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David Price makes a change, gets even better

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David Price has always been known as a top of the rotation pitcher who earns his living commanding 95 mph heat from the left side. That skill remains present, but Price has recently made a change that has made him an even better pitcher.

Andy Marlin-USA TODAY Sports

Through two starts with his new team, David Price is looking every bit like the ace the Blue Jays hoped to acquire. He has surrendered only one earned run in 15 innings while allowing just six hits and racking up 18 strikeouts. He has looked as dominant as ever recently, but he is achieving that dominance in a slightly different way.

Much has been made of young, hard-throwing pitchers "learning to pitch" as they age. This is a short way of expressing that when velocity fades (as it typically does as a pitcher ages), pitchers need to find a different way to be successful. Most frequently, pitchers will learn to be successful as they age by relying on movement and changing speeds rather than their diminished velocity.

Price is nearly 30 years old, well into the period of most pitchers’ careers when velocity takes a backseat to movement and changing speeds, however, David Price is not most pitchers. Price has altered his pitching style, but he has not followed the traditional blueprint of leaning on movement and offspeed pitches due to a drop in velocity.

Price’s velocity has not dropped this season, but rather risen to 94 MPH, his highest average since his career high of 95.5 in 2012. That 94.0 average fastball velocity is second among all qualified left handed starters in the league (Chris Sale is first) - not bad for an "aging" starter. Even better, over his last seven starts, Price’s average fastball velocity has averaged at least 94.0 in every outing, including a 95.1 average fastball velocity in his first start in Toronto. The ability to command mid-90’s heat from the left side - one of the qualities that made Price so highly touted as a prospect coming out of Vanderbilt - is certainly still present.

In spite of his maintained velocity, Price has been consistently tweaking his repertoire ever since he entered the league. In 2008, Price was close to a fastball-slider only guy. He threw his fastball 69 percent of the time, the slider 30 percent of the time, and the changeup just over 1 percent of the time. Since then, his slider usage has dropped each subsequent season until transitioning to the "cutter" label in 2012. Meanwhile, his changeup usage has increased drastically since his debut. The chart below shows his changeup usage (marked as offspeed and as a percent of total pitches) by year.

There is a clear upward trend here, and a trend that has only been exaggerated of late. Price has been heavily relying on his changeup over his past few starts more than he ever has in the past. His changeup usage over his past six starts is shown on the chart below.

Date Opp FB% CT% CB% CH%
08/08/2015 @NYY 49.10% 17.30% 1.80% 31.80%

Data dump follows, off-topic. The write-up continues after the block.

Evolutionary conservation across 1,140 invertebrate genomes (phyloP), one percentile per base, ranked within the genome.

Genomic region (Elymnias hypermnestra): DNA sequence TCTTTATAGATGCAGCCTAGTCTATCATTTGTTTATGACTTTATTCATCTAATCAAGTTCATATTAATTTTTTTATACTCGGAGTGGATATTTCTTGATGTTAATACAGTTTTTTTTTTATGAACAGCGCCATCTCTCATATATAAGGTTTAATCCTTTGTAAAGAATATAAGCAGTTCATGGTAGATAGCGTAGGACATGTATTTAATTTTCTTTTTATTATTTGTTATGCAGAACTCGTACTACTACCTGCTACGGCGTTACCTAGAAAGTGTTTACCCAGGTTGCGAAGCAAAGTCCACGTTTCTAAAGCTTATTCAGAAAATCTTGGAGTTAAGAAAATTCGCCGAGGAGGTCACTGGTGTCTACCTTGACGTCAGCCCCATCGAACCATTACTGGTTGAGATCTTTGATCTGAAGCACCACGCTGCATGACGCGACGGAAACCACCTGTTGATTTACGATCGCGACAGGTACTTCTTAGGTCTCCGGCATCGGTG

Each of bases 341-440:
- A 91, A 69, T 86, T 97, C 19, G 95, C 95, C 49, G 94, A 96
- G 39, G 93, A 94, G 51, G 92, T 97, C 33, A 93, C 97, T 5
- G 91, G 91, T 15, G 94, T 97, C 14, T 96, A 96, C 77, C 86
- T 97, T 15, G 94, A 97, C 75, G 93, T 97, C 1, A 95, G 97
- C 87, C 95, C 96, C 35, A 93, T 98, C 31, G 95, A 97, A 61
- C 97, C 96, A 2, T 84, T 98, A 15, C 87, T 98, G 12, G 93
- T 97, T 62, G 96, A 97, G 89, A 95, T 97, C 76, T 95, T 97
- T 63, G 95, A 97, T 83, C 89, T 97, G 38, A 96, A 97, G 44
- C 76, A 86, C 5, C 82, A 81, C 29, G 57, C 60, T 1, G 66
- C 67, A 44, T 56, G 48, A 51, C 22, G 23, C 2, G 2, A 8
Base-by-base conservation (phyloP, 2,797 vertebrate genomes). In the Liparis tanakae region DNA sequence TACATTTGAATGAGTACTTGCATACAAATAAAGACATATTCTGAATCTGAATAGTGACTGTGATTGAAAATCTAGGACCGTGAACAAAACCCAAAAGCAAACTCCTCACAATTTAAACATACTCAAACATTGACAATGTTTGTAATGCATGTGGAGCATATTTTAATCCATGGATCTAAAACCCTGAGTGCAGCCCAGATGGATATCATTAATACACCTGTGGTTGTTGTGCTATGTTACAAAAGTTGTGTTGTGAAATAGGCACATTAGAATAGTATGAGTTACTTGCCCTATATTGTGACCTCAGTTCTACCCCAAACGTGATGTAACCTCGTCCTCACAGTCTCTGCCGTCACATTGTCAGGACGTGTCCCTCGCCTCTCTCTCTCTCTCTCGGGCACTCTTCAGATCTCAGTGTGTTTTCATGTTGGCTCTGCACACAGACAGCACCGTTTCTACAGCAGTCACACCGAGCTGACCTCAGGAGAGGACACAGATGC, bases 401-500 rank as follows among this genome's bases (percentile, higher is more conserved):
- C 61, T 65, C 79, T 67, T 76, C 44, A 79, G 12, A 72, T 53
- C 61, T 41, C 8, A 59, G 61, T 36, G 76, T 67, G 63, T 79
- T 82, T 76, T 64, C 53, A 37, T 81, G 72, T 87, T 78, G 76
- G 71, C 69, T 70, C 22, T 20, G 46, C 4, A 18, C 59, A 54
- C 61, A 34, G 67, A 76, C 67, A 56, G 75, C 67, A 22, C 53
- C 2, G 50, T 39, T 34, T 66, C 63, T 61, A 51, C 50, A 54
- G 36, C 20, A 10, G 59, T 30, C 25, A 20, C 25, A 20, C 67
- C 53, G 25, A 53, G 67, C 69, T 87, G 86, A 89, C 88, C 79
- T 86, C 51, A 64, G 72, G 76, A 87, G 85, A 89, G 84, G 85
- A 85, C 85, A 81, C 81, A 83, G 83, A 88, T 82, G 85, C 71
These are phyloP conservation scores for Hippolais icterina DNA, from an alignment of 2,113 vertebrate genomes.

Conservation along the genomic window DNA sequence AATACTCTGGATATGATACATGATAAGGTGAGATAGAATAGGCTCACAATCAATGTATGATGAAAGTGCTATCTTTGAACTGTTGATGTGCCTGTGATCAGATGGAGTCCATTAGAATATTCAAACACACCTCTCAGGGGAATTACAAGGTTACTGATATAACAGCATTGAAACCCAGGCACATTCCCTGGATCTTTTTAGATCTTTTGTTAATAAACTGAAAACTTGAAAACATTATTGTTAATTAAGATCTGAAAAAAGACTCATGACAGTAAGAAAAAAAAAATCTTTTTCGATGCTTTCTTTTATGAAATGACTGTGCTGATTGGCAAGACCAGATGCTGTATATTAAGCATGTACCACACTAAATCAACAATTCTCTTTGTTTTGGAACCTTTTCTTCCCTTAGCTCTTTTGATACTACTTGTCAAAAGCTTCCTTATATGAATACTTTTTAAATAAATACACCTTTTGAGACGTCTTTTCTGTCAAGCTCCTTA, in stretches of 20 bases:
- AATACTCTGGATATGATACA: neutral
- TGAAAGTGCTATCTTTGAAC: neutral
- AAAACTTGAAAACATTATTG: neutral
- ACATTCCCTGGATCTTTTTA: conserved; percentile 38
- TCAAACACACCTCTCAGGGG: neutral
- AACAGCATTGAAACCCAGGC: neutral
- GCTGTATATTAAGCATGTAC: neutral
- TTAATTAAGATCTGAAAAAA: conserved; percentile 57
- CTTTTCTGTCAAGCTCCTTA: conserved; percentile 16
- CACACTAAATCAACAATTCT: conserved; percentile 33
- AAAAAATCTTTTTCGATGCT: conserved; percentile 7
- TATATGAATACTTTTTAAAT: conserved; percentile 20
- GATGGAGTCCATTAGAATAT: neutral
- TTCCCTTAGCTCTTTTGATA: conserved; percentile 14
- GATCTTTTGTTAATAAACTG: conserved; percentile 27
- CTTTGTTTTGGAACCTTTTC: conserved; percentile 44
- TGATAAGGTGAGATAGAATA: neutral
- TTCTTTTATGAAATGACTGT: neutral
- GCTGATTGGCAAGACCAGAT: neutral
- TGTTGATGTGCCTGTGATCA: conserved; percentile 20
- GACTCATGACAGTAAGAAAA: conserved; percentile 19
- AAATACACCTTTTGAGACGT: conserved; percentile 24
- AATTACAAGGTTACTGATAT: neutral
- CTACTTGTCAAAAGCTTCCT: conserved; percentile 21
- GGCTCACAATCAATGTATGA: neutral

03/08/2015 MIN 49.60% 19.30% 0.80% 30.30%
28/07/2015 @TBR 50.90% 14.80% 4.60% 29.60%
23/07/2015 SEA 37.90% 20.70% 12.10% 29.30%
18/07/2015 BAL 51.30% 12.40% 6.20% 30.10%
09/07/2015 @MIN 44.40% 10.30% 10.30% 35.00%

The increase in changeup usage is well justified. While the whiff percentage of his fastball and breaking pitches in 2015 is about 10 percent, the whiff rate on the changeup is an outstanding 20.72 percent, more than double the average of either of the other pitch categories!

The biggest statistical benefit of his increase in changeup usage is balancing his platoon splits. Price has always dominated lefties, and is continuing to do so this season. His .277 wOBA against for lefties this season is above his career .255 average, but under last season’s .292 mark. Right-handed hitters, however, have seen their wOBA against Price fall to .275, his lowest mark in three years and well below his career .296 mark.

The changeup is typically a better weapon to opposite handed hitters than to same side hitters as the pitch fades to a pitchers’ armside, away from an opposite handed batter. Meanwhile, breaking pitches, with the exception of a true 12-6 curveball, move laterally to a pitchers’ gloveside and towards an opposite handed hitter. Generally speaking, it is easier for a batter to hit a pitch that is moving laterally towards him than it is to hit a pitch moving laterally away. There are certainly other variables at play, but I believe the increased reliance on – and more importantly the success of – the changeup has given Price a tremendous weapon to neutralize right handed hitters.

In an era where platoons are becoming increasingly common, his lack of a split will prevent opposing teams from simply stacking their lineups with right-handed hitters. Price still has the velocity that has helped him enjoy a very successful career to date but he is now featuring a quality changeup as his primary offspeed pitch. This change is pitch selection has helped him erase his platoon split and be just as effective against right-handed hitters as he is against left handed hitters. Unless the league makes a significant adjustment to his tweaked repertoire, look for Price to continue to find success with the changeup and continue to be an ace for the Blue Jays.

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Dan Weigel is a contributor at Beyond the Box Score. You can follow his pitching tweets on twitter at @danweigel38.